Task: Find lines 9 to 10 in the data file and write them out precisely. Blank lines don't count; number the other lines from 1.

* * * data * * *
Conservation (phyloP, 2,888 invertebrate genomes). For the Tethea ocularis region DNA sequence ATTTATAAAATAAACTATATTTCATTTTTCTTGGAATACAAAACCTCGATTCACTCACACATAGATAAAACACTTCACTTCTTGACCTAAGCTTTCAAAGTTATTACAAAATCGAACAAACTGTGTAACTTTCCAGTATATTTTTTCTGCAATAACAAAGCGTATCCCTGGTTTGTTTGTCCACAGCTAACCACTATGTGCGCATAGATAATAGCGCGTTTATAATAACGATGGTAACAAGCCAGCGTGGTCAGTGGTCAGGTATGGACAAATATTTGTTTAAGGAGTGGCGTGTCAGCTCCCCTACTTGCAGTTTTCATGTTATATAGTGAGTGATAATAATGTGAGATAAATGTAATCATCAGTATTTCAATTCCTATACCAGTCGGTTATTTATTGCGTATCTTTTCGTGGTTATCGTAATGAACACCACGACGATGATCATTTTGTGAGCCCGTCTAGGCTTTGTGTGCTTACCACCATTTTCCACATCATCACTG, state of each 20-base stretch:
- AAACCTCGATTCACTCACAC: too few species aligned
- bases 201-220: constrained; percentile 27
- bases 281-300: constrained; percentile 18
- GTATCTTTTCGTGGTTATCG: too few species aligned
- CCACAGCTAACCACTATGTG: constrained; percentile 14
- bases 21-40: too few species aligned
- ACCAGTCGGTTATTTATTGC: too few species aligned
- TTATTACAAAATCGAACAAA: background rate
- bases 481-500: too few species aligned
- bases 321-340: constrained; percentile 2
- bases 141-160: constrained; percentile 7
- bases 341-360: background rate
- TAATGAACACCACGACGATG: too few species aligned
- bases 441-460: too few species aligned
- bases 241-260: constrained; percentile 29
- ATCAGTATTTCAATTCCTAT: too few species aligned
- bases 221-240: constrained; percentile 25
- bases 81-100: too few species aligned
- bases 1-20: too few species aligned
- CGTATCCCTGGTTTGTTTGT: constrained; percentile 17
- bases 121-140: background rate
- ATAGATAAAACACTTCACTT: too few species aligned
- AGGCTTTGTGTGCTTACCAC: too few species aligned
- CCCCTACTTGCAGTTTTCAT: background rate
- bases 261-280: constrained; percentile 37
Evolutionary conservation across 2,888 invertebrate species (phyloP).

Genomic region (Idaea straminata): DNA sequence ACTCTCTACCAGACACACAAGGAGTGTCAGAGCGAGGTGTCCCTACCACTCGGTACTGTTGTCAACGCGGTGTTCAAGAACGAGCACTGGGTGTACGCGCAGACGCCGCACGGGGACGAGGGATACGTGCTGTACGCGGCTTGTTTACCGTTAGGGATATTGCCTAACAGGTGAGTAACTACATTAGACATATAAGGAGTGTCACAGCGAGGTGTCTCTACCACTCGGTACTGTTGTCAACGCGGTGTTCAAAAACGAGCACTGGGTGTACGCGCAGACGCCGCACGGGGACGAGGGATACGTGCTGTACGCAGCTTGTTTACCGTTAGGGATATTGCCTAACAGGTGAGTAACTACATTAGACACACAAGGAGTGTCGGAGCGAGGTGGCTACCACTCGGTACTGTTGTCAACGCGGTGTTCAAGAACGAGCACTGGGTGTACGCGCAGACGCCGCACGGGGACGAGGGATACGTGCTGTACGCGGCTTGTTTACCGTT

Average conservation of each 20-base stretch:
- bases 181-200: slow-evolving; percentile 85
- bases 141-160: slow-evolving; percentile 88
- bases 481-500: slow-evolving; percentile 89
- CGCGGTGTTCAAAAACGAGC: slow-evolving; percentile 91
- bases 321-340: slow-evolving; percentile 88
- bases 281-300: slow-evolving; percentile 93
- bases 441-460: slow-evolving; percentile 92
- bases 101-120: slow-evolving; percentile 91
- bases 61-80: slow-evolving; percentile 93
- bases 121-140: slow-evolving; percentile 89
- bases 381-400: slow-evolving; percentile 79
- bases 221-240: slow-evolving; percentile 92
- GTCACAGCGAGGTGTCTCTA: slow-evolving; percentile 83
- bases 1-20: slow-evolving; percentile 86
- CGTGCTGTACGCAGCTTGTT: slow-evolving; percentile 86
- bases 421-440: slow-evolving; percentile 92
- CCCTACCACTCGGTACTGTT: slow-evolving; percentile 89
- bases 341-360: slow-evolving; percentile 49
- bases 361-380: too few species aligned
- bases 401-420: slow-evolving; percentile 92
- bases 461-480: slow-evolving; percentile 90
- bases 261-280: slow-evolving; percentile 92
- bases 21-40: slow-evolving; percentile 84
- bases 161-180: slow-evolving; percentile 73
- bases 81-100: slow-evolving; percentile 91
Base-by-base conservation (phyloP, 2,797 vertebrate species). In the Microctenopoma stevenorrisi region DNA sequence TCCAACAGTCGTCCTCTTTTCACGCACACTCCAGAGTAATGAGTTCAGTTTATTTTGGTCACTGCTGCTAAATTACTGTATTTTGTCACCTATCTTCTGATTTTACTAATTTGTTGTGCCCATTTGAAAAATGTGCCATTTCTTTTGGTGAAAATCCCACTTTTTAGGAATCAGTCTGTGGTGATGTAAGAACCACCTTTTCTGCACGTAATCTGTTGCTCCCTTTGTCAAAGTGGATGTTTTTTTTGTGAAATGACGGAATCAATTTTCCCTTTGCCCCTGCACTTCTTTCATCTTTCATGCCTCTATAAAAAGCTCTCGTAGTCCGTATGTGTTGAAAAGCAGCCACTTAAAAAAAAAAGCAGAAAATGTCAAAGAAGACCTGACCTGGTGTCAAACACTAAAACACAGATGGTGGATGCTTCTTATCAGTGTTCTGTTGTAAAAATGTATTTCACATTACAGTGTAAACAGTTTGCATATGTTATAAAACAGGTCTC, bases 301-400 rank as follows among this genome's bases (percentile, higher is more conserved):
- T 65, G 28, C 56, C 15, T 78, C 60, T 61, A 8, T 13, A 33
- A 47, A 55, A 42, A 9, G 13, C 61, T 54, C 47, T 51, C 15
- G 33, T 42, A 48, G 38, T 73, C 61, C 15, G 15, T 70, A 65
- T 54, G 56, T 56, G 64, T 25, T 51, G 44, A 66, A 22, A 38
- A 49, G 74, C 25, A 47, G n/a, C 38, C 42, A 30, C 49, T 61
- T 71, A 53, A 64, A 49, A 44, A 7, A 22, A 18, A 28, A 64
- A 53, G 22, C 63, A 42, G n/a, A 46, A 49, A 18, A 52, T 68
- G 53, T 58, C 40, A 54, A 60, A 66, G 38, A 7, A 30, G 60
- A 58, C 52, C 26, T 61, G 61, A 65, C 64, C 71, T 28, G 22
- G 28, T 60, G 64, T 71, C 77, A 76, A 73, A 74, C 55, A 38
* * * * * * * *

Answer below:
- TTATTACAAAATCGAACAAA: background rate
- bases 481-500: too few species aligned